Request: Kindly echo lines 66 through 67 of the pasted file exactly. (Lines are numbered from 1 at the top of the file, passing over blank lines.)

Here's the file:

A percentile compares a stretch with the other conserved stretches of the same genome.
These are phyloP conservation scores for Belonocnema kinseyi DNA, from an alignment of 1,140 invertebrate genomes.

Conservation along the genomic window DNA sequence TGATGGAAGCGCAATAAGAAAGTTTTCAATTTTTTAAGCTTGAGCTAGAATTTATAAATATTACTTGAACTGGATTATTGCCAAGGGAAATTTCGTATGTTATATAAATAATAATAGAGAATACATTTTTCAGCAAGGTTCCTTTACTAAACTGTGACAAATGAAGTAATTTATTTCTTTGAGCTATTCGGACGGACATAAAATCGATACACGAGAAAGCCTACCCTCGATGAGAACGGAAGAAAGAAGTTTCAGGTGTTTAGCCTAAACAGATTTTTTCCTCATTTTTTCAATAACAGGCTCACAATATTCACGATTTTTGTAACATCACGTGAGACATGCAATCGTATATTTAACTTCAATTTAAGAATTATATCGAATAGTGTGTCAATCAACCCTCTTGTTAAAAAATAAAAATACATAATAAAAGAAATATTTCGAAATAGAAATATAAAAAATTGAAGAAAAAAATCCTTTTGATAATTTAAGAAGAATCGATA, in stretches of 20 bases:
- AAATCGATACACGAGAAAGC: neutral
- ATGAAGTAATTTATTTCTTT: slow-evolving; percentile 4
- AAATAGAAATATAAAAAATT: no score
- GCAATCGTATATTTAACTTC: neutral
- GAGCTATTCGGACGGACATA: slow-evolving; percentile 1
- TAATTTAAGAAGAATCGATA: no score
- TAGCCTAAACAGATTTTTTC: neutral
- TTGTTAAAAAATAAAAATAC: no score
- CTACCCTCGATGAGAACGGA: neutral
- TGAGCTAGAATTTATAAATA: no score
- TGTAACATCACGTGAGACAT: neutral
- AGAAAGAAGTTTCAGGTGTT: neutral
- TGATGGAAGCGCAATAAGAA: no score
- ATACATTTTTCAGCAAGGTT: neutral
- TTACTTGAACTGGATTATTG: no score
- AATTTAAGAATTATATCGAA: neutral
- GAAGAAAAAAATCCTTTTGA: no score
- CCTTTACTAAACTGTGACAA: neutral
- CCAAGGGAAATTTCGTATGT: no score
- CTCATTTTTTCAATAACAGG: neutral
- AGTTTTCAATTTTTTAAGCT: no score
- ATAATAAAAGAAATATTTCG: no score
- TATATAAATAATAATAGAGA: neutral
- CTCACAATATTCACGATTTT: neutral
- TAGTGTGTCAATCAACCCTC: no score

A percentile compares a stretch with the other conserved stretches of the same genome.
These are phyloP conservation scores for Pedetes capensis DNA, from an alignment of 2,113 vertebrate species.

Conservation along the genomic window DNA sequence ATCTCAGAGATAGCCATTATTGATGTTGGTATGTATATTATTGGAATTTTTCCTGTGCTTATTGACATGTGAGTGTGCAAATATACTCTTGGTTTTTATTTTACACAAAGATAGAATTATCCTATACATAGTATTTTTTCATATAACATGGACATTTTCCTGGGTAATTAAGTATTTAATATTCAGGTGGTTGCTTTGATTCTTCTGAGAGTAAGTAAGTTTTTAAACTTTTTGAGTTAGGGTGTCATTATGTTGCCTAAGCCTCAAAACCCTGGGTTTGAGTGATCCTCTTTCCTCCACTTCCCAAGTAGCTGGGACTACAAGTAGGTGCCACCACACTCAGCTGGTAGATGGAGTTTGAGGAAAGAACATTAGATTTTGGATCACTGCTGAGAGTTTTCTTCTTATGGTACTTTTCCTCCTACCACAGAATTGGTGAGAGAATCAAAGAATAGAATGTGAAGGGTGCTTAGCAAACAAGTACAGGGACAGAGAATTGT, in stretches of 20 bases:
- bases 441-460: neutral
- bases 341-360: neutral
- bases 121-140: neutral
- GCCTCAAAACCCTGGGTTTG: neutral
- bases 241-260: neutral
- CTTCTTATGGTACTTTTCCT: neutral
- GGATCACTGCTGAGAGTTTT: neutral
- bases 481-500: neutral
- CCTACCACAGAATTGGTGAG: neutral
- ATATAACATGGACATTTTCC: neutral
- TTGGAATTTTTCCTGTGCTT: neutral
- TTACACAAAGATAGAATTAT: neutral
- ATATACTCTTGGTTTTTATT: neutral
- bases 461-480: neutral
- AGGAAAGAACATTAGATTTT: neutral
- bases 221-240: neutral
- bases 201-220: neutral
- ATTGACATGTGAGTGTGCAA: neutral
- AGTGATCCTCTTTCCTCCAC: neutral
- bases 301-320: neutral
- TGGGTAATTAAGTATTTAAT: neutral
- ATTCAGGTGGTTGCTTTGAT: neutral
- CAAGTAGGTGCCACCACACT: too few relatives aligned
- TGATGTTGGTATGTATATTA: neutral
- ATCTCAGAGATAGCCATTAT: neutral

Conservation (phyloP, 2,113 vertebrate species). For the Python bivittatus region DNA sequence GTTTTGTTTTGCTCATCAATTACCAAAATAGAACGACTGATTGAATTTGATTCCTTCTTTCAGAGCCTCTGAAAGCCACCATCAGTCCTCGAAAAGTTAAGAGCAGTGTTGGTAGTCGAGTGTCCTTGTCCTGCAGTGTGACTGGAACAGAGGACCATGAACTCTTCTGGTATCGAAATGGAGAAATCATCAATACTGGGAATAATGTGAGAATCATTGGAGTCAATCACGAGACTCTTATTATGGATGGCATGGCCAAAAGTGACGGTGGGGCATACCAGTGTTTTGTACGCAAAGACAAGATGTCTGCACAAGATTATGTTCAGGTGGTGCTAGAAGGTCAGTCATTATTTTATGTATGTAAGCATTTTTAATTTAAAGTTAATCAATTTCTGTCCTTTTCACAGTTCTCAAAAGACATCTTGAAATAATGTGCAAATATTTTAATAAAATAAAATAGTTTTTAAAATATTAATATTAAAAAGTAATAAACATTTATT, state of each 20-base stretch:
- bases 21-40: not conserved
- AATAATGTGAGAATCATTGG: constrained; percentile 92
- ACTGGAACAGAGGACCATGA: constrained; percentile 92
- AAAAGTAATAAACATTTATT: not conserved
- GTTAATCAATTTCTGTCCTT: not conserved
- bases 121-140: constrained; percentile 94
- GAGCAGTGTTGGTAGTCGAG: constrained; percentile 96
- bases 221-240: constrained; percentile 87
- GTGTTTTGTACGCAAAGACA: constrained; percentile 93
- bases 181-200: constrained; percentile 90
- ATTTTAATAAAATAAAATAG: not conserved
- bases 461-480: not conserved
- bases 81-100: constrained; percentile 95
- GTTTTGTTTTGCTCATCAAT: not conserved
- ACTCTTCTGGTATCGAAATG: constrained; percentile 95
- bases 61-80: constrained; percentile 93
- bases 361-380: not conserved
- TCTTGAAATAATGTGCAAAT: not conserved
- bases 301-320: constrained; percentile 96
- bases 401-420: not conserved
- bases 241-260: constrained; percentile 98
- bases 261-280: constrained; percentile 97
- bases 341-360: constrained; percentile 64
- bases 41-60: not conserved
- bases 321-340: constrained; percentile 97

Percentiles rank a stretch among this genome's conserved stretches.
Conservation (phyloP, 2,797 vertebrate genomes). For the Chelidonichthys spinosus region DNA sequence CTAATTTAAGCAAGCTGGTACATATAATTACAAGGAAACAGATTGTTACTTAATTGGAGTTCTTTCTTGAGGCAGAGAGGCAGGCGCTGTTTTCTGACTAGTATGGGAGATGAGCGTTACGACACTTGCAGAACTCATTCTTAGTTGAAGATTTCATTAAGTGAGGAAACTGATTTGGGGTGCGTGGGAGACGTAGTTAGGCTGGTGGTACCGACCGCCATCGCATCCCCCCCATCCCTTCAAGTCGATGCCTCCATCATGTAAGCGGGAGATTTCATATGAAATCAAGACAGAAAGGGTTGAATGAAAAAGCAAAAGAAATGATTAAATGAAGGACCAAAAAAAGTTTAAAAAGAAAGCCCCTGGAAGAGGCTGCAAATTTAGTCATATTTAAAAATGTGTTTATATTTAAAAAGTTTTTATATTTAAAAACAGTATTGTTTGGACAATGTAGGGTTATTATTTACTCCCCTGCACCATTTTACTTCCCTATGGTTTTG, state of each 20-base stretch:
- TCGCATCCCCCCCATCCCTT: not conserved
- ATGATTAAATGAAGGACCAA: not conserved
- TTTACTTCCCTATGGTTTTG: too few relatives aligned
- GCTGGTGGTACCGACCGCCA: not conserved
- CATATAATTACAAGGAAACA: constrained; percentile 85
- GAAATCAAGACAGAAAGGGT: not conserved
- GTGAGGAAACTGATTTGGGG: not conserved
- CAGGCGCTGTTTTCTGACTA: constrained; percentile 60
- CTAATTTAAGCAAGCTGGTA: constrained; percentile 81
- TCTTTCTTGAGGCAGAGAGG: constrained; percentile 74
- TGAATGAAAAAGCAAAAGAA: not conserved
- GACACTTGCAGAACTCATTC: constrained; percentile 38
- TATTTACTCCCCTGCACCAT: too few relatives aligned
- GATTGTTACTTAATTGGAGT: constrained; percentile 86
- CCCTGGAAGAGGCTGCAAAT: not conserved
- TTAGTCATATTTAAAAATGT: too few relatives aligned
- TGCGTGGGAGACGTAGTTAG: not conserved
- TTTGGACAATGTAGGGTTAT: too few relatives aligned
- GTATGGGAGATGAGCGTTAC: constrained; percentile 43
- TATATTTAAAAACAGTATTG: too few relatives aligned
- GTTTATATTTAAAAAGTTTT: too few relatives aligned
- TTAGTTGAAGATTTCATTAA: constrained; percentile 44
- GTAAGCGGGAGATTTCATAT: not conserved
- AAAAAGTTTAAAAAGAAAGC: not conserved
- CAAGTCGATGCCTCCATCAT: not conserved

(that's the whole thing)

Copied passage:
- GTGTTTTGTACGCAAAGACA: constrained; percentile 93
- bases 181-200: constrained; percentile 90